Gong Fu Brewing Tea Guide

Whatis gongfu tea brewing

There is no better way to enjoy tea than a gong fu tea ceremony. For some tea drinkers gong fu brewing may sound like something extremely complicated and reserved only for tea professionals. Although a proper gong fu tea brewing may take years to master, you can still incorporate the basic principles and start experiencing all those delicate flavor notes all tea connoisseurs are talking about.

What is gong fu tea brewing?

Gong fu tea brewing or gong fu cha is a Chinese way of brewing tea or a traditional Chinese tea ceremony, less known than the Japanese one, but widely practiced in China ans worldwide. The art of brewing tea is over 1000 years old, although the exact origin of gong fu tea ceremony are still debatable. Gong fu means a skill or an effort, so gong fu cha or gongfu tea can simply be translated into preparing tea with skill. And indeed, the skill of preparing a great tea in this way takes time to practice.

What are the benefits of gong fu tea brewing?

There are many benefits of gongfu style brewing. First, you will experience dozens of new flavors even in the teas you thought you already know very well. Gong fu brewing requires more tea leaves and less water that always result in a more intense flavor.

Next, you will use every single drop of flavor your tea has to offer. And third, it offers a wonderful opportunity to focus on tea and enjoy a peaceful time surrounded by intense scents, flavors and serenity.

Which teas are the best for gong fu brewing?

Theoretically, you can use any real tea for gong fu brewing. However, it’s usually reserved for Chinese and Taiwanese loose leaf teas and teas from some other East Asian countries. Since gong fu brewing is a lot about flavor, the best flavor will always come from the highest quality unbroken tea leaves. You may still try with the broken ones too. The best tea types are black, oolong, pu’erh, but you can use it for white and green tea too. Ball shaped rolled oolong teas such as Ti Kwan Yin or Chinese black Grand Keemun or Yunnan tea are the best ones to start with. This method is unsuitable for flavored tea, some tea blends, herbal teas or – tea bags.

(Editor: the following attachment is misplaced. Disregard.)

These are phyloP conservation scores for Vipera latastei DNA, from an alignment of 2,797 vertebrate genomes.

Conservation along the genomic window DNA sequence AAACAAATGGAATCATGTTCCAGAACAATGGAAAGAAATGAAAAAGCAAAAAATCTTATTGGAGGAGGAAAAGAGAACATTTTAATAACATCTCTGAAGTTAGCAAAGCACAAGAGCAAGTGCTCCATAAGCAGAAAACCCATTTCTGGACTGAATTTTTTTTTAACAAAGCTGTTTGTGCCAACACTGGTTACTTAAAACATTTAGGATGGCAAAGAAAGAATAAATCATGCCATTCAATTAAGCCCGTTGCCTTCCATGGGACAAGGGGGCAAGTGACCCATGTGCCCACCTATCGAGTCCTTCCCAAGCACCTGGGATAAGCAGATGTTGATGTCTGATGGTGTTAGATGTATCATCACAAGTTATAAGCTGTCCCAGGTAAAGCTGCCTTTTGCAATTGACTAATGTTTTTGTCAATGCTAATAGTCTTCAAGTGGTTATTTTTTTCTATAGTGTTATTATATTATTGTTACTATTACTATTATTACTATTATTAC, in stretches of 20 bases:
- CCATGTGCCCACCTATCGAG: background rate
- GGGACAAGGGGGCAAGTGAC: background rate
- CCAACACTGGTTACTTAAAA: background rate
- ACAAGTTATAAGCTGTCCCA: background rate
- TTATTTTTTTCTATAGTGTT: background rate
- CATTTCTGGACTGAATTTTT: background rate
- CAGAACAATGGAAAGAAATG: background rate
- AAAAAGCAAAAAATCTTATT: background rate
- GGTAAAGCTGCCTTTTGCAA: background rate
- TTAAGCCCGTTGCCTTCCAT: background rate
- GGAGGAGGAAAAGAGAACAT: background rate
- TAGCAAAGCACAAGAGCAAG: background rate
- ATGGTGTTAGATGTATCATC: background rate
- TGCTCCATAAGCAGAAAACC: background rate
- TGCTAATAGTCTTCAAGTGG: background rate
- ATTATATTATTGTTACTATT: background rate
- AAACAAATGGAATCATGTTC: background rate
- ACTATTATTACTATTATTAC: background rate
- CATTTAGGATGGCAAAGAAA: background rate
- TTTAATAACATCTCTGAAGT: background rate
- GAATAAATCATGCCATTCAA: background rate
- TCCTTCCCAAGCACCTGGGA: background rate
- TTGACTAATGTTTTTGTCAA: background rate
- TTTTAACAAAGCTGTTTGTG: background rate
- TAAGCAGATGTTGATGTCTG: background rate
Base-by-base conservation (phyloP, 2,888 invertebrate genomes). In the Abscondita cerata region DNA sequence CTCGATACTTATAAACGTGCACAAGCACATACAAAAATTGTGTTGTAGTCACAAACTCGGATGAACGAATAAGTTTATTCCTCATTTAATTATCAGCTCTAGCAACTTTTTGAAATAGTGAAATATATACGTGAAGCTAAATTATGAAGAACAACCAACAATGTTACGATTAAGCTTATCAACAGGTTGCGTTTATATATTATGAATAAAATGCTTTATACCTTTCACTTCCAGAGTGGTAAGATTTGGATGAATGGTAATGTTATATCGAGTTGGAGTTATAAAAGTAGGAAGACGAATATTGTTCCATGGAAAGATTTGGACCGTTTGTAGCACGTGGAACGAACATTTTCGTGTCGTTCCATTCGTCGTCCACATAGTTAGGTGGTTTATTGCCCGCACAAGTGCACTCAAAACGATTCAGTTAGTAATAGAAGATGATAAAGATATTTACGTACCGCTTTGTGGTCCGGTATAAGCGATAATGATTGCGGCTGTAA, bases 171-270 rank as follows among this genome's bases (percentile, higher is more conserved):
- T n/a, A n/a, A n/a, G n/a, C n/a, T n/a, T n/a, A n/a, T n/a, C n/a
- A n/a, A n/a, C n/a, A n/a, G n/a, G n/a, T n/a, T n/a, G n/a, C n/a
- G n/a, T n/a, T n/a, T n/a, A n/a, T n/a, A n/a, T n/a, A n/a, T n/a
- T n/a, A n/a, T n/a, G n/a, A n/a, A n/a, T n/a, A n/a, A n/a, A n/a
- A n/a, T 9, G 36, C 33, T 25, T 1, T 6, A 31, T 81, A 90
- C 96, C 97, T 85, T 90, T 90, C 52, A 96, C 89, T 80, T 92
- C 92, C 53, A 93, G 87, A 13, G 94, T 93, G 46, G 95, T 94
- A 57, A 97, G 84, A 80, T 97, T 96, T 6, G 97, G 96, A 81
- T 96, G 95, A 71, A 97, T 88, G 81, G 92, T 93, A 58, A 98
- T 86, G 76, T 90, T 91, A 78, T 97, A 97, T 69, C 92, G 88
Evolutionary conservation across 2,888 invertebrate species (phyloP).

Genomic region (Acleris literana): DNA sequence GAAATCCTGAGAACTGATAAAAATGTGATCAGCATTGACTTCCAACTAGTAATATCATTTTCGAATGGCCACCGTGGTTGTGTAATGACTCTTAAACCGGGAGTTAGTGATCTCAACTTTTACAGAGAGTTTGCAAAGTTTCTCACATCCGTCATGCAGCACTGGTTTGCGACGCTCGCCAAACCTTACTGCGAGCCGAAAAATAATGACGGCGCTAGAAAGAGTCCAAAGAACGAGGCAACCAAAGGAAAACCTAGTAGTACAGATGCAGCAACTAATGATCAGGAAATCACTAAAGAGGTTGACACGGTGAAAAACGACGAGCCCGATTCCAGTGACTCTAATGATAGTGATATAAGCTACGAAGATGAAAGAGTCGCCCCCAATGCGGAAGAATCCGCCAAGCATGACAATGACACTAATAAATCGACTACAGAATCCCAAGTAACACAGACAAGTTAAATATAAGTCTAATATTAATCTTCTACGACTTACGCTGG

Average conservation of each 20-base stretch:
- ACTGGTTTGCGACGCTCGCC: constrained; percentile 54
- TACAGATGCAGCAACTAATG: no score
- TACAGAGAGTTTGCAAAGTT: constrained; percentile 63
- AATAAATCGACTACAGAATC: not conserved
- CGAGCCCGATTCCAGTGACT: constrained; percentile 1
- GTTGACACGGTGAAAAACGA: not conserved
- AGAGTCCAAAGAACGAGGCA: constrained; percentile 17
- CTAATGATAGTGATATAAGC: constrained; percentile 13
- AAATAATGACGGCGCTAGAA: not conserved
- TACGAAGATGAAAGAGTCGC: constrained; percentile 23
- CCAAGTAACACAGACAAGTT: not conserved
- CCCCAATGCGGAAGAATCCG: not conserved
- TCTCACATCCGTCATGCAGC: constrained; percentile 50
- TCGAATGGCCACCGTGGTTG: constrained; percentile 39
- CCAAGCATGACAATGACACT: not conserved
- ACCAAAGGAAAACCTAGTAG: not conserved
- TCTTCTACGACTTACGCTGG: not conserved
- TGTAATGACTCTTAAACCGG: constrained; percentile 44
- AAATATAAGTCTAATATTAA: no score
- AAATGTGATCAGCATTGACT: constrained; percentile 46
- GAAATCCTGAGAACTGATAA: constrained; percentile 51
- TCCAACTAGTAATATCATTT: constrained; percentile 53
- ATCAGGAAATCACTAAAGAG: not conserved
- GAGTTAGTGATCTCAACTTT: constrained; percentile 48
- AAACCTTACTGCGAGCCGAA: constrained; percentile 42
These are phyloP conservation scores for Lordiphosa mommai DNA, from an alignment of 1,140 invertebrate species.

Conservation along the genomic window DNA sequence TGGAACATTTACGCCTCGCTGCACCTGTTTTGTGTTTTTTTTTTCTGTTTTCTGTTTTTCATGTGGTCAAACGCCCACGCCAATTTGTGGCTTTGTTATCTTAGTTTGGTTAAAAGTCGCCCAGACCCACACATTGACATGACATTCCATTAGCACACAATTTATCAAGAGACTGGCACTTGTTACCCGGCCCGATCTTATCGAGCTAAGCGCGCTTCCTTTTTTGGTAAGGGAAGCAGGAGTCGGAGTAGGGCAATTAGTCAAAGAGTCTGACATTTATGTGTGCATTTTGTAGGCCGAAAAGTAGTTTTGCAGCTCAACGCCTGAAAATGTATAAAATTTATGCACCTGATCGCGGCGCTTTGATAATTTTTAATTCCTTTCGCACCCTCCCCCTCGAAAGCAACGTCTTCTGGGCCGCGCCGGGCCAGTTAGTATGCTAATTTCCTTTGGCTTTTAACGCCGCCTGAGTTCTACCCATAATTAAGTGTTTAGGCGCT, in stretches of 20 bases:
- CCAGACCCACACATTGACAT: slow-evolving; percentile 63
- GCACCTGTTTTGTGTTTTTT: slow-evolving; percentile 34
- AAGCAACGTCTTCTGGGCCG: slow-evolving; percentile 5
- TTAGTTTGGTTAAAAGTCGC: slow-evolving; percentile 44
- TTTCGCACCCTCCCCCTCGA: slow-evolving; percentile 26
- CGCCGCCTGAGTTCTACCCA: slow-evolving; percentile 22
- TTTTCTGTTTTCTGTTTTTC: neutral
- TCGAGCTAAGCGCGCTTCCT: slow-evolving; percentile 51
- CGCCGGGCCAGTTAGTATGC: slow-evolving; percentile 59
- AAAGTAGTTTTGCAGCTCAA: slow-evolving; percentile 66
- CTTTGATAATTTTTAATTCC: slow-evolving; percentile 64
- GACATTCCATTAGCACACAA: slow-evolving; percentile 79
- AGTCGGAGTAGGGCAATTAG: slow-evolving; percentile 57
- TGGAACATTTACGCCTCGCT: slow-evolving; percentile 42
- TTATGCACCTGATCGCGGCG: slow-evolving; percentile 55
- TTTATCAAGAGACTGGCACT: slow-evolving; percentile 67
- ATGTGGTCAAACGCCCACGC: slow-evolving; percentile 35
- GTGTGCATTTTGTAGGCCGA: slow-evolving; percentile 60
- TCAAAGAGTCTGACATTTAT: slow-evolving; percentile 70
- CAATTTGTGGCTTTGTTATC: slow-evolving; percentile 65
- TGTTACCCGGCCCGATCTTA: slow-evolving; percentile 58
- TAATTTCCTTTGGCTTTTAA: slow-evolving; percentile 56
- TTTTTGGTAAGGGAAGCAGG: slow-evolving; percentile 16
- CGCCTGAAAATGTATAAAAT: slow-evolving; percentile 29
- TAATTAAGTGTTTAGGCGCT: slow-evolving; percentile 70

Simple Gong Fu Brewing at Home

For gong fu brewing at home, you don’t need many utensils. Here are the essentials:


You will need a kettle to boil water. It pays to invest in a good kettle if brewing tea becomes your favorite pastime. Keep the kettle clean and always use fresh spring water.

Brewing vessel

The most important brewing vessel is gaiwan or a lidded tea bowl. It looks similar to a big tea cup with a lid.  A good size for a gaiwan for solo gong fu brewing is about 100-150ml, but smaller and bigger ones are available too.

Alternatively, a smaller teapot is a great option too. The most popular small teapots used in gong fu brewing are called Yixing zisha teapots. Those small teapots are made from a special purple clay (zisha) from Yixing. They are always unglazed and usually quite pricey. Zisha should usually be used only for one type of tea only. You should never clean it with anything except water. Over the time it will accumulate an inside coating. This cotaint will attribute to the flavor of the tea too. Other small ceramic teapots are a good choice too.

Tea pitcher

If you are willing to invest into teaware and tea utensils, the next important item is a tea pitcher or a cha hai. It’s used for pouring the tea from the gaiwan or a teapot. Why is it important? If you are pouring tea directly from your brewing vessel into small cups, tea strength and flavor will be different in every cup. If you pour it into cha hai first and then into cups, all cups will contain liquor of the same strength and flavor.

Drinking cup